Liked the idea of buying an iPhone for $200 or a Moto X for free? But you never knew that the actual cost was hidden within subsidy and fee charges. Well, it is going to change for good now. Broadband and telecommunications company Verizon revealed new and improvised plans this Friday. The company plans to bring the plans into effect from August 13, 2015. To compete with T-Mobile, Verizon decided to go for a refurbishment of its offerings.
Currently, customers are required to choose either family plans or single lines, and then choose a data bucket. In addition to this, if users had more data and contract, they have to pay a more expensive access fees. This has resulted in unnecessary complication and time consumption. Thus, Verizon felt the need to revise and improvise its existing plans. Moreover, customers bound by a contract cannot shift to new plans right away.
The company announced that it is going to get rid of intricate plans and options involved in its cellphone service. Verizon is set to adopt European and T-Mobile models of flat fees and separate phone payment options. It will offer service in four forms for a bucket of data. Beginning with the ‘Small’ plan, customers will have to pay $30/month for 1GB of shareable data; while the ‘Medium’ plan involves a cost of $45/month for 3GB of shareable data. The ‘Large’ plan offers 6GB of shareable data for $60/month, and the ‘X-large’ plan charges $80/month for 12GB of shareable data. Although texting and calling are always free, there is an access fee of $20 for a smartphone, $10 for every tablet or Jetpack mobile hotspots and $5 for a wearable or accessory which act as connected devices.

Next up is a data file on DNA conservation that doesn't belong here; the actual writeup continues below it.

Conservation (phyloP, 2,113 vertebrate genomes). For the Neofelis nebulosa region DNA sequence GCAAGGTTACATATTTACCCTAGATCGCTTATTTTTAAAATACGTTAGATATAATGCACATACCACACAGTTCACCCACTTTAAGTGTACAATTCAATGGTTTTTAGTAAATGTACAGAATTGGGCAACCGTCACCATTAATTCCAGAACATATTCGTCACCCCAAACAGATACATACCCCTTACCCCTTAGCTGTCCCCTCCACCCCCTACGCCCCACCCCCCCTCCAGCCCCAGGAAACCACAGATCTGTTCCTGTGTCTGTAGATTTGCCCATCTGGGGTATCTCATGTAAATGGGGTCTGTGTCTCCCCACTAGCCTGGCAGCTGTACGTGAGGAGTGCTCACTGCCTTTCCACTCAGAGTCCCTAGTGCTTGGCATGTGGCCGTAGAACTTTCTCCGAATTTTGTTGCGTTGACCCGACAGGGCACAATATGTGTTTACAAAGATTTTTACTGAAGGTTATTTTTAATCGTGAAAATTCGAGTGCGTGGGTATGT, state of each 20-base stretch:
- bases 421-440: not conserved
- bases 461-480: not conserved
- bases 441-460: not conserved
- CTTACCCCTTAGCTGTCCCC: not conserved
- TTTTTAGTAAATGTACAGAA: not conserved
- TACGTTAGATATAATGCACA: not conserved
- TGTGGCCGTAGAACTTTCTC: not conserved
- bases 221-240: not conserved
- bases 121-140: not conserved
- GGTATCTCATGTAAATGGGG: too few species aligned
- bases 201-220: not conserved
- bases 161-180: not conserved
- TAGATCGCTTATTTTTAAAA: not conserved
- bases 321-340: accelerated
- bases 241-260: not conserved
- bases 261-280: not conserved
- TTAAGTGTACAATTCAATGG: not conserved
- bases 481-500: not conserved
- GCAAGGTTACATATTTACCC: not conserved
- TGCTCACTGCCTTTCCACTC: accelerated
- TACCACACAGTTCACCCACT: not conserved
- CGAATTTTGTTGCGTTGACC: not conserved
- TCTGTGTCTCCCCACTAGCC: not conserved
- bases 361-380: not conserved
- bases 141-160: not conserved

The Dow 30 company also announced revised plans for buying a smartphone which offers two options to its customers. At present, it subsidizes the cost of the phone to offer a low price. The first option is to pay the full retail price at once while the second one is to make a series of smaller payments in terms of installments. All family plans and two-year contracts will be eliminated.
Chuck Hamby, the spokesperson of Verizon, said that they are trying to simplify the math, and these revised plans aim to provide simple and clear billing to customers and to help make accounts easy to manage and personalize. Verizon’s move clearly reveals the company’s concern over the fact that its competitor T-Mobile has been successful in grabbing a bigger market share over the past two years especially when it surpassed Sprint to become the third largest carrier in U.S.
By separating the service cost from that of the phone, customers will be able to keep better track of their money. The response by the market will be the deciding factor of its success with the improvised plans.